Those handful of people who benefit from these deals always couch them in positive terms — the subsidies are worth it, think of the jobs! — so therefore we must decrease the tax-collecting ability of the government (that’s what a tax rebate does), such that there’s less money available for education, housing, poor relief, and the like.
But forget all that theoretical stuff: let’s talk about the work involved in the jobs themselves.
Cognizant doesn’t have a great reputation. Scratch that: Cognizant has a horrible reputation. Consider the Wikipedia page devoted to the company, which has an entire section labelled “Criticism and controversies,” with subheads on Bribery, Companies Act violations, Discrimination, Layoffs, and Tax evasion. (The details are far worse than the headlines.)
Cognizant doesn’t say exactly what it will be doing in Halifax beyond creating “a new global technology and service delivery centre.” The company has a lot of tentacles in a lot of different services, but one of them is as a contractor running Facebook moderation centres. Reporter Casey Newton wrote about one such centre in The Verge (tw: the article describes a lot of very disturbing material posted to Facebook) headlined “The Trauma Floor“:
Collectively, the employees described a workplace that is perpetually teetering on the brink of chaos. It is an environment where workers cope by telling dark jokes about committing suicide, then smoke weed during breaks to numb their emotions. It’s a place where employees can be fired for making just a few errors a week — and where those who remain live in fear of the former colleagues who return seeking vengeance.
It’s a place where, in stark contrast to the perks lavished on Facebook employees, team leaders micromanage content moderators’ every bathroom and prayer break; where employees, desperate for a dopamine rush amid the misery, have been found having sex inside stairwells and a room reserved for lactating mothers; where people develop severe anxiety while still in training, and continue to struggle with trauma symptoms long after they leave; and where the counseling that Cognizant offers them ends the moment they quit — or are simply let go.
A content moderator named Miguel arrives for the day shift just before it begins, at 7 a.m. He’s one of about 300 workers who will eventually filter into the workplace, which occupies two floors in a Phoenix office park.
Security personnel keep watch over the entrance, on the lookout for disgruntled ex-employees and Facebook users who might confront moderators over removed posts. Miguel badges in to the office and heads to the lockers. There are barely enough lockers to go around, so some employees have taken to keeping items in them overnight to ensure they will have one the next day.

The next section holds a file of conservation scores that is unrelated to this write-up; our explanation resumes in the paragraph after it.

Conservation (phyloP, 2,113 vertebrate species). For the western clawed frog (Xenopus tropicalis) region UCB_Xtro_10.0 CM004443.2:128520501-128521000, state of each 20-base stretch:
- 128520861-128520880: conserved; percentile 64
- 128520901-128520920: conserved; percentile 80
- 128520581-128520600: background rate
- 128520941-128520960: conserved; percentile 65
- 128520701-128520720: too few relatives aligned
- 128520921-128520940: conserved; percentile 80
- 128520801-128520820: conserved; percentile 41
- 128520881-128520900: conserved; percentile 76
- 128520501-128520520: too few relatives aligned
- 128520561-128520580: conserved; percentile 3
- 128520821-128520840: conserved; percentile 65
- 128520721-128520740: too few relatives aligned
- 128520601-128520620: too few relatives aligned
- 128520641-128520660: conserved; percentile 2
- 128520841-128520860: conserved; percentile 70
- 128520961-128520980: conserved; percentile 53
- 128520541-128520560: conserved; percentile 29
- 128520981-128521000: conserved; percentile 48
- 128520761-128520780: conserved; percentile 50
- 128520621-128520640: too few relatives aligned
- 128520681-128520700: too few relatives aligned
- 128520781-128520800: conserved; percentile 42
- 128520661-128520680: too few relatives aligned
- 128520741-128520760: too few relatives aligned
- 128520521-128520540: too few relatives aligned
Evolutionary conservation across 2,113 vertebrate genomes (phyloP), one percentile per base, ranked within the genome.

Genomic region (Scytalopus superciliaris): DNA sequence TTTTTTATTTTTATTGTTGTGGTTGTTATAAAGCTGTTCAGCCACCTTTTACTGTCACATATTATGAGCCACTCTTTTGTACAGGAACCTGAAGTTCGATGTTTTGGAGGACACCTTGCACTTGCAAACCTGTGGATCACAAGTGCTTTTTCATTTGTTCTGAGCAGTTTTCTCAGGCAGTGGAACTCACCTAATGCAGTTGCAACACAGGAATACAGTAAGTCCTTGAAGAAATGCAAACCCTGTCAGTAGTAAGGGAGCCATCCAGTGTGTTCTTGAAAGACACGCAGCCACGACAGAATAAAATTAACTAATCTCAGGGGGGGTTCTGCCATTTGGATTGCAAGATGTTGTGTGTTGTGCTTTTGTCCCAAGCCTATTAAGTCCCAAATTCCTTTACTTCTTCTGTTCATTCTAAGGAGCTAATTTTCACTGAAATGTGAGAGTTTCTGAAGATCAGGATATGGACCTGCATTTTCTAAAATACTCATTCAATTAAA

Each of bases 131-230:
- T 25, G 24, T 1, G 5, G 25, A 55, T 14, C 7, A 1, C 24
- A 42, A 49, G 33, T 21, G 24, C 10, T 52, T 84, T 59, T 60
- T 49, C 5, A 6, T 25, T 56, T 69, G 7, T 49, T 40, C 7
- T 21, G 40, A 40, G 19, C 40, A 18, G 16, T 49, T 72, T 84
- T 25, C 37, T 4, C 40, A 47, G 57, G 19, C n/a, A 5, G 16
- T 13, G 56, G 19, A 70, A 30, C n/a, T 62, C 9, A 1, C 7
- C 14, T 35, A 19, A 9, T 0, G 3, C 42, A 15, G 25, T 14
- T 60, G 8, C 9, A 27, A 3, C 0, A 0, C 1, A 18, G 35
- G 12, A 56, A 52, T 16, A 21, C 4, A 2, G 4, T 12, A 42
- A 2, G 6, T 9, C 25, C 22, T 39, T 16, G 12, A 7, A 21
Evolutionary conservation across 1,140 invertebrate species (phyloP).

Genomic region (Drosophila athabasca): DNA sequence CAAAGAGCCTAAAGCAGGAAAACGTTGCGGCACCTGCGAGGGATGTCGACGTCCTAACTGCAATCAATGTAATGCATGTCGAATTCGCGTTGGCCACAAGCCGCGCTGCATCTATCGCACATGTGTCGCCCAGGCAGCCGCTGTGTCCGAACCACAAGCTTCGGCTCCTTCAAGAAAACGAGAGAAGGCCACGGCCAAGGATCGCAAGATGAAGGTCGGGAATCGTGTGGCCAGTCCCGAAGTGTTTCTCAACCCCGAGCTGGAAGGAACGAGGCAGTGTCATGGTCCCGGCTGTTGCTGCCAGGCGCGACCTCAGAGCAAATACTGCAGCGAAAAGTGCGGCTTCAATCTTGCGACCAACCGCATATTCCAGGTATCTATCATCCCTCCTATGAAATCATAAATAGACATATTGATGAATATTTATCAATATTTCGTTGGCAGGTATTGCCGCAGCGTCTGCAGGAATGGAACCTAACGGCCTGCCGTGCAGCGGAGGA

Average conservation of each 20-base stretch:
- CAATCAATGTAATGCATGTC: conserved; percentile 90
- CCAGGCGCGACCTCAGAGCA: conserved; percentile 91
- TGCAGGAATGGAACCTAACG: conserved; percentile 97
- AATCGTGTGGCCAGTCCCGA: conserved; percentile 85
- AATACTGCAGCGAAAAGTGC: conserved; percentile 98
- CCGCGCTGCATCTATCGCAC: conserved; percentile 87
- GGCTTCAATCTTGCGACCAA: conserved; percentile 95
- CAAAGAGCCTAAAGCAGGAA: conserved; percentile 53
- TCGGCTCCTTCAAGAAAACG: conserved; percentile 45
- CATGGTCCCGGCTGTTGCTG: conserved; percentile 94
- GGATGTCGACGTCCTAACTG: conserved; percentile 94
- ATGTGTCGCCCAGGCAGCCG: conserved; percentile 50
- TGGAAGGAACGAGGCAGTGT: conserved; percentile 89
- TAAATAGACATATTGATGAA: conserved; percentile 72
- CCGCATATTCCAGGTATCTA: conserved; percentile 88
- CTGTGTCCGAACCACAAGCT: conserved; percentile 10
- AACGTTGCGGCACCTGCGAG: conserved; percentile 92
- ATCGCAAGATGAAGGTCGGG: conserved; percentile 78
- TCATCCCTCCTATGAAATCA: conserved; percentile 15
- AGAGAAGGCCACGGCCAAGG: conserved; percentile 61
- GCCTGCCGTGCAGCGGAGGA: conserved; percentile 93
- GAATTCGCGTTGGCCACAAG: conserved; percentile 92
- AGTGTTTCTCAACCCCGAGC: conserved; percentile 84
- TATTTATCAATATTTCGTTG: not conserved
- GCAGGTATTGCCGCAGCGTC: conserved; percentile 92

Miguel is allowed two 15-minute breaks, and one 30-minute lunch. During breaks, he often finds long lines for the restrooms. Hundreds of employees share just one urinal and two stalls in the men’s room, and three stalls in the women’s. Cognizant eventually allowed employees to use a restroom on another floor, but getting there and back will take Miguel precious minutes. By the time he has used the restroom and fought the crowd to his locker, he might have five minutes to look at his phone before returning to his desk.
Miguel is also allotted nine minutes per day of “wellness time,” which he is supposed to use if he feels traumatized and needs to step away from his desk. Several moderators told me that they routinely used their wellness time to go to the restroom when lines were shorter. But management eventually realized what they were doing, and ordered employees not to use wellness time to relieve themselves.
Newton reports at length on the psychological effects of being a Facebook moderator, and maybe that won’t be the function of Cognizant’s Halifax operation, but even so, Newton’s article describes a company so focused on profits over the well-being of its employees, that it should cause all of us to pause: is this really the sort of hell we want to subject our fellow citizens to?
3. Common plan
“Concerns about a lack of recent public consultation gave councillors pause, but weren’t enough for them to recommend a stop to the Halifax Common Master Plan,” reports Zane Woodford:
The plan is a proposed redesign of the Halifax Common, removing some baseball diamonds and adding features like trees, seating, and a trellis. It envisions concerts on the Common, using the oval area, and includes the new pool approved last year. Stretching south, there are some landscaping and pathway changes to the block around the Wanderers Grounds, to the Camp Hill Cemetery, and Victoria Park.
At a virtual meeting of council’s Community Planning and Economic Development Standing Committee on Thursday, councillors debated the plan for the second time. In December, the committee voted to defer a vote because of concerns from the Halifax Junior Bengal Lancers, located in what the plan calls the Wanderers Block, between Summer Street and Bell Road…
The staff report accompanying the plan said “the Wanderers Block should be the subject of a more detailed plan to consider various redevelopment opportunities,” and staff said that means there will be further consultation on the details.
Angie Holt, executive director and head coach, told the committee on Thursday the Lancers still aren’t satisfied.